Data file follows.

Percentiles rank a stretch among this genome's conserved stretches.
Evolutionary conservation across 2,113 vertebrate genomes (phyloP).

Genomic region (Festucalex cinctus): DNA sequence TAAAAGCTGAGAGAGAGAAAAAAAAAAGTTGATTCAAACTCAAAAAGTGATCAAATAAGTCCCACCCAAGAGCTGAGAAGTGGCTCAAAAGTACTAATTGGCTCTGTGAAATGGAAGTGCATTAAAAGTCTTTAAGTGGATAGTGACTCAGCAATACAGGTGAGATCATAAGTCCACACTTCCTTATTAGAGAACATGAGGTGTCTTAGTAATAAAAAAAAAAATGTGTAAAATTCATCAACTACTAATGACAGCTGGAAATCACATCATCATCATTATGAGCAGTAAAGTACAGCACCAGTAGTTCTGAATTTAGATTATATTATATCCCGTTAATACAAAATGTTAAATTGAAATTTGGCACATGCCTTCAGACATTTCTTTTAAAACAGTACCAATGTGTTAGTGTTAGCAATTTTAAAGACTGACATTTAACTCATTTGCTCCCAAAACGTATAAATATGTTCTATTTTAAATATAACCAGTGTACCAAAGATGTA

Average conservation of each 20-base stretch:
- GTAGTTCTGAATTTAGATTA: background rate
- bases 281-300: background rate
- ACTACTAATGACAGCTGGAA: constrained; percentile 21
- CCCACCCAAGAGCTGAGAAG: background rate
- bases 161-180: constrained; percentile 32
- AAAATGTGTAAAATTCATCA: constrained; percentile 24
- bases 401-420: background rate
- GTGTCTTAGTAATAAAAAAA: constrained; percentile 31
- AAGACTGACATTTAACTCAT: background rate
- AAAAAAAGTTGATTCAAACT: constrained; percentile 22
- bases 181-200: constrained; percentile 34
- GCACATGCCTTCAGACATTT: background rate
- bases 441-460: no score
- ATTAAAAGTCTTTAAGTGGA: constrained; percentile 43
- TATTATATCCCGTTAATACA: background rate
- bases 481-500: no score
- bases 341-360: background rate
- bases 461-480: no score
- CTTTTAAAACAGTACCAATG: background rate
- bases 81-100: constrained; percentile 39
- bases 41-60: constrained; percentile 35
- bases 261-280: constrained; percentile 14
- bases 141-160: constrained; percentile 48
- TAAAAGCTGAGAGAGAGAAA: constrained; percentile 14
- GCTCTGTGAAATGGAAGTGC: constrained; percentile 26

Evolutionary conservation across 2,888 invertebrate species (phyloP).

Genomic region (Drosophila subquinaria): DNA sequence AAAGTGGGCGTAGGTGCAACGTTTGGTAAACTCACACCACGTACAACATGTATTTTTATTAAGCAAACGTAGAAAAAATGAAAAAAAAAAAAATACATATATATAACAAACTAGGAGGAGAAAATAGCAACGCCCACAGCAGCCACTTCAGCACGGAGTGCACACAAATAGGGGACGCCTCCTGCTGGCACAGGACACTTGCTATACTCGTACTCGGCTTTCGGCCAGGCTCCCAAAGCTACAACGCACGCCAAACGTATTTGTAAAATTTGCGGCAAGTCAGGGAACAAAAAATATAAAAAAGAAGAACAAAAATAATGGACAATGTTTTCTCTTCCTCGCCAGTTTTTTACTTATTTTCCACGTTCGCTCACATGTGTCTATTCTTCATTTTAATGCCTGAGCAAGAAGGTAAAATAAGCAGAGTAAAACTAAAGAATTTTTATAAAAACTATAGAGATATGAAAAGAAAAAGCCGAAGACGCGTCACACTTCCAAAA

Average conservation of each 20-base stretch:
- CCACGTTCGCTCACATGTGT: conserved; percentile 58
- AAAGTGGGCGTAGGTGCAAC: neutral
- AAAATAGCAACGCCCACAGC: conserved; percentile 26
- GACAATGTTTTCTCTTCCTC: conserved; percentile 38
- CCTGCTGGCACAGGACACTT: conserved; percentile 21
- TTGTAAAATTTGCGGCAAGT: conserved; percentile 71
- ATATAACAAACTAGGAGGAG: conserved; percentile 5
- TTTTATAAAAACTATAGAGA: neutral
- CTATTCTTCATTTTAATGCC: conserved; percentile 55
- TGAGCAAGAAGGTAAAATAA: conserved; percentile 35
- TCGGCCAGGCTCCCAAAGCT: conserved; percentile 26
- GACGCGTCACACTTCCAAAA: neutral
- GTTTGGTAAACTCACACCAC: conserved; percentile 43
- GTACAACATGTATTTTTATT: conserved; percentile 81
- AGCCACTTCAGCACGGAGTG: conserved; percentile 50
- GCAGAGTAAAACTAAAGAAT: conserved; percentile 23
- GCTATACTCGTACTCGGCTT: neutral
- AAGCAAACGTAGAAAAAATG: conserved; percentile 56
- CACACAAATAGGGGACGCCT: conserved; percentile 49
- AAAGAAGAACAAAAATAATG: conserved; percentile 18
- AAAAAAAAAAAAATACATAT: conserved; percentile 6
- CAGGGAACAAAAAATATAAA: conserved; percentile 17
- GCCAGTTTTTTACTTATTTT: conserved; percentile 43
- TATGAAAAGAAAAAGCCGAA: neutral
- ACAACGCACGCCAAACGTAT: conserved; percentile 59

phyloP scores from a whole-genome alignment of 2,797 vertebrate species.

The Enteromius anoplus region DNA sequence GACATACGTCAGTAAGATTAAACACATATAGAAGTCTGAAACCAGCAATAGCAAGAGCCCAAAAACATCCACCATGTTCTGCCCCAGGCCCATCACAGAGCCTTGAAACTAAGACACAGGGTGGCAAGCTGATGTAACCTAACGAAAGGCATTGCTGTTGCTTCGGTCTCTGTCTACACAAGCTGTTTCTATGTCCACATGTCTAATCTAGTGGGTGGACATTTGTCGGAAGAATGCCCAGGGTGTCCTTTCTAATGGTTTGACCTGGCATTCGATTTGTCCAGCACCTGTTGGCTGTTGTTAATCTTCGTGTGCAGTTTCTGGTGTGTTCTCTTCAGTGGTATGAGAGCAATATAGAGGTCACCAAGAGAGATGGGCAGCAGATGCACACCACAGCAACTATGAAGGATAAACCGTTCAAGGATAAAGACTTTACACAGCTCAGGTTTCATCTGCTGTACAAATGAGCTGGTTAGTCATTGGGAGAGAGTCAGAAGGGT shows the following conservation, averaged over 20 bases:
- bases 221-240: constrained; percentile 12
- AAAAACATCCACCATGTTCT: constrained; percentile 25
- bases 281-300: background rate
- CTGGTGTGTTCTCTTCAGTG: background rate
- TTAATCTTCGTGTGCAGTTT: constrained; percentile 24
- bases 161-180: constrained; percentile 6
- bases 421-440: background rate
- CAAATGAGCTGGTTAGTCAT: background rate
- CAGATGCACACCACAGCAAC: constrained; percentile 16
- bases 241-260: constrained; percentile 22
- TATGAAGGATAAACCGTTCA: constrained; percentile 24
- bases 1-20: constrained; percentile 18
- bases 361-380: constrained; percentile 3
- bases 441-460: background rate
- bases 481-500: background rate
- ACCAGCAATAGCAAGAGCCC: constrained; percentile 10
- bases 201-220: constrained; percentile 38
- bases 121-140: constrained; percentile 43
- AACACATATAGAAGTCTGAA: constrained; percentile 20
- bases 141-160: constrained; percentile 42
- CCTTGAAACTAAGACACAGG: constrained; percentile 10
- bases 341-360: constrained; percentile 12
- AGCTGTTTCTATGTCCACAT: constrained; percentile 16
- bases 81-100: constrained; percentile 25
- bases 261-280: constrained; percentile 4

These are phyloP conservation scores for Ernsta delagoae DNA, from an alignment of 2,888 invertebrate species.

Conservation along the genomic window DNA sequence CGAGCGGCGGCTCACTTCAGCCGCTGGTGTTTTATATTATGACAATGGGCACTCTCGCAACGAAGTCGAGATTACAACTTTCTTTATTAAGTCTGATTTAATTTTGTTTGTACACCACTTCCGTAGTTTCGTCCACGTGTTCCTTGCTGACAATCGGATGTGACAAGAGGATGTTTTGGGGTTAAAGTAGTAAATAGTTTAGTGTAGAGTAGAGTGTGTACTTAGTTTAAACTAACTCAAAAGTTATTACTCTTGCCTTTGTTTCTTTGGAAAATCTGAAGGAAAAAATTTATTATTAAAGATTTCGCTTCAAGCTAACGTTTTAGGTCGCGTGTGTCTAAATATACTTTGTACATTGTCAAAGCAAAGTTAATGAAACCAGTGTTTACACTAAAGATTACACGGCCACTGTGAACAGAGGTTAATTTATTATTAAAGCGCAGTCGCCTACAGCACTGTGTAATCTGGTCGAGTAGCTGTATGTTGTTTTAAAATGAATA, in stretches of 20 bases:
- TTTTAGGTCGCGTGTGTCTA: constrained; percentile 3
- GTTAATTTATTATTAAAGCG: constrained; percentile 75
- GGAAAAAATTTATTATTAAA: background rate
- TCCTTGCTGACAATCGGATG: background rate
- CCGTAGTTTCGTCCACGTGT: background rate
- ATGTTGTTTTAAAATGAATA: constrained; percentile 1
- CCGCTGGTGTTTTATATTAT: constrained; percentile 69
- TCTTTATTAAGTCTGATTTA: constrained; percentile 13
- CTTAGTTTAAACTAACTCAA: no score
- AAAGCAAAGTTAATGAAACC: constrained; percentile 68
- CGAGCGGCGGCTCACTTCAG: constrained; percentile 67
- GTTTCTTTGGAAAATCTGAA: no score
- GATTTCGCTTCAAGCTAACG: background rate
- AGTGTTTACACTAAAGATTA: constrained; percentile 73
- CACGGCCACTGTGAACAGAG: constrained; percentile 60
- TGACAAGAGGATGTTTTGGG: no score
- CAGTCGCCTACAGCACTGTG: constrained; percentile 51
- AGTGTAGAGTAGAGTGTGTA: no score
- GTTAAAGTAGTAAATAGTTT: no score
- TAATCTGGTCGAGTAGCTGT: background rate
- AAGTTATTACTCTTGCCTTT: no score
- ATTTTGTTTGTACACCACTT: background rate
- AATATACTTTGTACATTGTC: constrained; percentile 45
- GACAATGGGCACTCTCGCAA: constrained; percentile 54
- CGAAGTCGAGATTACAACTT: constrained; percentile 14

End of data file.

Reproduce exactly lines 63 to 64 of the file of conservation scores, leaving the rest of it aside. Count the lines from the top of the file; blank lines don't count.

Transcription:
- CTGGTGTGTTCTCTTCAGTG: background rate
- TTAATCTTCGTGTGCAGTTT: constrained; percentile 24